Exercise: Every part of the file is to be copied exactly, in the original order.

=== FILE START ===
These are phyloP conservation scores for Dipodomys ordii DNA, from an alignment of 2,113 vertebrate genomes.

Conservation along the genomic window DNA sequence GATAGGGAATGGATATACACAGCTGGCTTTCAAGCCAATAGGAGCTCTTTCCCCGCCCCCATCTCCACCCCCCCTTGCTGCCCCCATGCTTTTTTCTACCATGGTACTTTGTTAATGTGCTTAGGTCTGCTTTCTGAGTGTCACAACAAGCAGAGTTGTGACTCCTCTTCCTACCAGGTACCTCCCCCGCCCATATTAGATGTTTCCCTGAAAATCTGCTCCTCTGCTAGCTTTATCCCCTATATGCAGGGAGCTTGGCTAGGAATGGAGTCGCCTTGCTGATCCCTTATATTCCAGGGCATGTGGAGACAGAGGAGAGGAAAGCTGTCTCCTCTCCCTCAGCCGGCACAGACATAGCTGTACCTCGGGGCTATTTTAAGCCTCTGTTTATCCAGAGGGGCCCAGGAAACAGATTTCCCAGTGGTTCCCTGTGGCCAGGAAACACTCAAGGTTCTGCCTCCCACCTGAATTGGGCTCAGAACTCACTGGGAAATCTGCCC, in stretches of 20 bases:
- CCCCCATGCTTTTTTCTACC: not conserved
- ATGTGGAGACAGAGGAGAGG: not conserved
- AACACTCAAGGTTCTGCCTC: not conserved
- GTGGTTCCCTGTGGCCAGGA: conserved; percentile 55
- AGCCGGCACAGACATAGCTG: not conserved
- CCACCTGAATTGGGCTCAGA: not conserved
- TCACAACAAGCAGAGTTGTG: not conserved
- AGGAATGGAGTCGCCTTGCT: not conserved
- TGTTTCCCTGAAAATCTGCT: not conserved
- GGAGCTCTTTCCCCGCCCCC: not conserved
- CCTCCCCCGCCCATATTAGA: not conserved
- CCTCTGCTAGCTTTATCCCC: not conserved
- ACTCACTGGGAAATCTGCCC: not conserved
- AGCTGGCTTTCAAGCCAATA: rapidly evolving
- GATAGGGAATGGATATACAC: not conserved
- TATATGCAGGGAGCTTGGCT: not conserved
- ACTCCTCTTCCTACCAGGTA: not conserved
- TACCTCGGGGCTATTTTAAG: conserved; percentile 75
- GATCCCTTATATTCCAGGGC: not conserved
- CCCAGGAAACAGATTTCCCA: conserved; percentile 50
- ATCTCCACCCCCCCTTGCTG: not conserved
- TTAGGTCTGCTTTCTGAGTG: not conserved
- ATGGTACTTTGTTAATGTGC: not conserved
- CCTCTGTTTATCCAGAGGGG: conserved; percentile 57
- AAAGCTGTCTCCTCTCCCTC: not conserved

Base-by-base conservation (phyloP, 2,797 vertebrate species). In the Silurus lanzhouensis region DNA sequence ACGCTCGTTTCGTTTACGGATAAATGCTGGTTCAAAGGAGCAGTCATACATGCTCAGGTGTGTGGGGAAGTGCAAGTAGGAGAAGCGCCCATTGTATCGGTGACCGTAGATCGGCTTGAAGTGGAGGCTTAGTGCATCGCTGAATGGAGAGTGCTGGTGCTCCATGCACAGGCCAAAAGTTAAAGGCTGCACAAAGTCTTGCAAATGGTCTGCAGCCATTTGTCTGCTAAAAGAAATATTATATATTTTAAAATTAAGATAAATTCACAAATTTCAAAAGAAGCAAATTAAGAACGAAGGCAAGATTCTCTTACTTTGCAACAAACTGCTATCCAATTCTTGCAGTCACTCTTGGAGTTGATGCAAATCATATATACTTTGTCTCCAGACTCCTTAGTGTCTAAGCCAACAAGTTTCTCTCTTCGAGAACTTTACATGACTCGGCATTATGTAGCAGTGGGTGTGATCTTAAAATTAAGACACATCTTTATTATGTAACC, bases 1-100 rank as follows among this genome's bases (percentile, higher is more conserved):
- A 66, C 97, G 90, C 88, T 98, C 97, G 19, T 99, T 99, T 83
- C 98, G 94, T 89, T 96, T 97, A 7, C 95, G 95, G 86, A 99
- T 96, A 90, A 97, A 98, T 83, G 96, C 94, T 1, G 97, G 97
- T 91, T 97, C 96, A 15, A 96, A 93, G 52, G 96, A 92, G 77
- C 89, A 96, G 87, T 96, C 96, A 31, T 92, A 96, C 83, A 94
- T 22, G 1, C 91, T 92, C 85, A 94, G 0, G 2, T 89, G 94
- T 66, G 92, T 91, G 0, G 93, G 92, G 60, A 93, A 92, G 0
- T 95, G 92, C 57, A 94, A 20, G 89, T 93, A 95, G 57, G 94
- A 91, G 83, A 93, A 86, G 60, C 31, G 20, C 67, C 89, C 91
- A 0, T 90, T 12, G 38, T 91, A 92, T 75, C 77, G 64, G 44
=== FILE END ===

These are phyloP conservation scores for Dipodomys ordii DNA, from an alignment of 2,113 vertebrate genomes.

Conservation along the genomic window DNA sequence GATAGGGAATGGATATACACAGCTGGCTTTCAAGCCAATAGGAGCTCTTTCCCCGCCCCCATCTCCACCCCCCCTTGCTGCCCCCATGCTTTTTTCTACCATGGTACTTTGTTAATGTGCTTAGGTCTGCTTTCTGAGTGTCACAACAAGCAGAGTTGTGACTCCTCTTCCTACCAGGTACCTCCCCCGCCCATATTAGATGTTTCCCTGAAAATCTGCTCCTCTGCTAGCTTTATCCCCTATATGCAGGGAGCTTGGCTAGGAATGGAGTCGCCTTGCTGATCCCTTATATTCCAGGGCATGTGGAGACAGAGGAGAGGAAAGCTGTCTCCTCTCCCTCAGCCGGCACAGACATAGCTGTACCTCGGGGCTATTTTAAGCCTCTGTTTATCCAGAGGGGCCCAGGAAACAGATTTCCCAGTGGTTCCCTGTGGCCAGGAAACACTCAAGGTTCTGCCTCCCACCTGAATTGGGCTCAGAACTCACTGGGAAATCTGCCC, in stretches of 20 bases:
- CCCCCATGCTTTTTTCTACC: not conserved
- ATGTGGAGACAGAGGAGAGG: not conserved
- AACACTCAAGGTTCTGCCTC: not conserved
- GTGGTTCCCTGTGGCCAGGA: conserved; percentile 55
- AGCCGGCACAGACATAGCTG: not conserved
- CCACCTGAATTGGGCTCAGA: not conserved
- TCACAACAAGCAGAGTTGTG: not conserved
- AGGAATGGAGTCGCCTTGCT: not conserved
- TGTTTCCCTGAAAATCTGCT: not conserved
- GGAGCTCTTTCCCCGCCCCC: not conserved
- CCTCCCCCGCCCATATTAGA: not conserved
- CCTCTGCTAGCTTTATCCCC: not conserved
- ACTCACTGGGAAATCTGCCC: not conserved
- AGCTGGCTTTCAAGCCAATA: rapidly evolving
- GATAGGGAATGGATATACAC: not conserved
- TATATGCAGGGAGCTTGGCT: not conserved
- ACTCCTCTTCCTACCAGGTA: not conserved
- TACCTCGGGGCTATTTTAAG: conserved; percentile 75
- GATCCCTTATATTCCAGGGC: not conserved
- CCCAGGAAACAGATTTCCCA: conserved; percentile 50
- ATCTCCACCCCCCCTTGCTG: not conserved
- TTAGGTCTGCTTTCTGAGTG: not conserved
- ATGGTACTTTGTTAATGTGC: not conserved
- CCTCTGTTTATCCAGAGGGG: conserved; percentile 57
- AAAGCTGTCTCCTCTCCCTC: not conserved

Base-by-base conservation (phyloP, 2,797 vertebrate species). In the Silurus lanzhouensis region DNA sequence ACGCTCGTTTCGTTTACGGATAAATGCTGGTTCAAAGGAGCAGTCATACATGCTCAGGTGTGTGGGGAAGTGCAAGTAGGAGAAGCGCCCATTGTATCGGTGACCGTAGATCGGCTTGAAGTGGAGGCTTAGTGCATCGCTGAATGGAGAGTGCTGGTGCTCCATGCACAGGCCAAAAGTTAAAGGCTGCACAAAGTCTTGCAAATGGTCTGCAGCCATTTGTCTGCTAAAAGAAATATTATATATTTTAAAATTAAGATAAATTCACAAATTTCAAAAGAAGCAAATTAAGAACGAAGGCAAGATTCTCTTACTTTGCAACAAACTGCTATCCAATTCTTGCAGTCACTCTTGGAGTTGATGCAAATCATATATACTTTGTCTCCAGACTCCTTAGTGTCTAAGCCAACAAGTTTCTCTCTTCGAGAACTTTACATGACTCGGCATTATGTAGCAGTGGGTGTGATCTTAAAATTAAGACACATCTTTATTATGTAACC, bases 1-100 rank as follows among this genome's bases (percentile, higher is more conserved):
- A 66, C 97, G 90, C 88, T 98, C 97, G 19, T 99, T 99, T 83
- C 98, G 94, T 89, T 96, T 97, A 7, C 95, G 95, G 86, A 99
- T 96, A 90, A 97, A 98, T 83, G 96, C 94, T 1, G 97, G 97
- T 91, T 97, C 96, A 15, A 96, A 93, G 52, G 96, A 92, G 77
- C 89, A 96, G 87, T 96, C 96, A 31, T 92, A 96, C 83, A 94
- T 22, G 1, C 91, T 92, C 85, A 94, G 0, G 2, T 89, G 94
- T 66, G 92, T 91, G 0, G 93, G 92, G 60, A 93, A 92, G 0
- T 95, G 92, C 57, A 94, A 20, G 89, T 93, A 95, G 57, G 94
- A 91, G 83, A 93, A 86, G 60, C 31, G 20, C 67, C 89, C 91
- A 0, T 90, T 12, G 38, T 91, A 92, T 75, C 77, G 64, G 44